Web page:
Positive Development: Dengue Vaccine



Why is this important

(Image Source: thehindu.com)


Now we come to the indirect health impacts of climate systems. Such as the impacts on mosquito-borne diseases.

This brings us to Dengue.

So why talk about dengue?

Dengue incidence has sky-rocketed in India. Dengue is caused by a virus carried within an Aedes mosquito. The mosquito is infected by the virus when it sucks blood from a person infected with the virus. The mosquito then bites another person continuing the cycle of infection. Mosquitoes like warm, moist climates and breed in pools of water. Infections peak during and after a rainy spell.

What does this have to do with climate change?

Let us look at the two main signs of climate change and see how they impact this disease:

First, temperature. An increase in temperature has several ways of increasing Dengue prevalence: it increases the length of the dengue infectious season, it increases the geographic spread of Dengue, it allows for the virus to reproduce faster within the mosquito, shortens the incubation period and lastly allows for the mosquito to survive better which increases its chances of biting (and infecting) more people. Also, a very hot atmosphere weakens our immune system making us easier prey to the disease.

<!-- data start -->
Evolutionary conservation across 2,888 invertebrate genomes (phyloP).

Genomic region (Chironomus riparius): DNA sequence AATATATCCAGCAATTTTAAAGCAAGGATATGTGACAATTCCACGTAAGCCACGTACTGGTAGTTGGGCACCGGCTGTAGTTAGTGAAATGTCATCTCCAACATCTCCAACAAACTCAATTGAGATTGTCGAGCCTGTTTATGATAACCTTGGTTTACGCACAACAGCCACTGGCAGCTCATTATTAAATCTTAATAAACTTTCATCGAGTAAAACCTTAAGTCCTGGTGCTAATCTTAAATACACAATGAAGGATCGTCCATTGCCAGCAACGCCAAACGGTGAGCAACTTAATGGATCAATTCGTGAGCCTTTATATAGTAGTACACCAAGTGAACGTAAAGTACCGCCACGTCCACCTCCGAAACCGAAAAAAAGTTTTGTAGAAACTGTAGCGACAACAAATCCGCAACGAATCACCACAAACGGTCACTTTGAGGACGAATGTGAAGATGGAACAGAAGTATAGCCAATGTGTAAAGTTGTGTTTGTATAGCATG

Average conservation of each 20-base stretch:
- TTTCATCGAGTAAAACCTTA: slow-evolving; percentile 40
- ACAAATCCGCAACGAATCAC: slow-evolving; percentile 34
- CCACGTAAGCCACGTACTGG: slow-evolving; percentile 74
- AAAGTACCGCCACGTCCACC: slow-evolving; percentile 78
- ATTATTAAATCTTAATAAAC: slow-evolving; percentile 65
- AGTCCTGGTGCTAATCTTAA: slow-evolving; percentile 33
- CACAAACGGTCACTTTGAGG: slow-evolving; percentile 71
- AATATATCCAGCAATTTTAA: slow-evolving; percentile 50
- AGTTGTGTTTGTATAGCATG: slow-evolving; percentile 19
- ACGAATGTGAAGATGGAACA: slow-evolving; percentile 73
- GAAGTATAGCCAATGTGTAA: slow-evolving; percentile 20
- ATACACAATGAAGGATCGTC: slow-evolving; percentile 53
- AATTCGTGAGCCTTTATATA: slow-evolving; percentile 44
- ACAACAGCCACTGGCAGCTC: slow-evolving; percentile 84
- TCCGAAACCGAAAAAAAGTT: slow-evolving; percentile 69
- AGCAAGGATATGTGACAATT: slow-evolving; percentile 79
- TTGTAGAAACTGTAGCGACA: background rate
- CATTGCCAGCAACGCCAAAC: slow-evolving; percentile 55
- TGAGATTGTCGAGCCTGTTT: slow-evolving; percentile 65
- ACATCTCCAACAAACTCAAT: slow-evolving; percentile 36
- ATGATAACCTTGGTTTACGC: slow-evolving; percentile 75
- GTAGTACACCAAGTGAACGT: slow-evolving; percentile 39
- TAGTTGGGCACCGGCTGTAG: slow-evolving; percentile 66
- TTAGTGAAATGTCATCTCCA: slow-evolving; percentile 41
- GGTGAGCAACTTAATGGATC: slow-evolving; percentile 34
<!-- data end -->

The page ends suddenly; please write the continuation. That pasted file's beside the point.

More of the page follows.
Next, the alternating flood-drought scenario that comes along with climate change causes water to stagnate (made worse by rubbish clogging drains) forming ideal breeding grounds for mosquitoes. Also, water shortages in cities cause people to store water in containers – this also increases the breeding sites for mosquitoes.

So, while further modelling studies are required to understand precisely by how much dengue will go up in India in the coming decades due to a warming climate, we can safely say: it will go up by a lot.

That’s not a pleasant thought.

What can we do?

First, the news of a vaccine recently released in Mexico is a very positive thing. Perhaps our domestic vaccine manufacturers can also join the race to make a cheap, effective vaccine.

Two, Water management needs to be put on a war footing. India has successfully managed her coal problems and laying out roads faster than predicted. We need to see that happen with water too.

Three, given that Dengue is going to become much more prevalent, we cannot hide from the problem.  Singapore reported 11265 cases of Dengue in 2015. Compare this with the 90040 reported cases in India in 2015 with 200 times the population of Singapore and a much dirtier environment. This suggests rampant under-reporting – a fact confirmed off-the-record by most doctors.

Let us acknowledge there is a problem. Let us consider the possibility that it may get a lot worse. We can then begin to deal with it.


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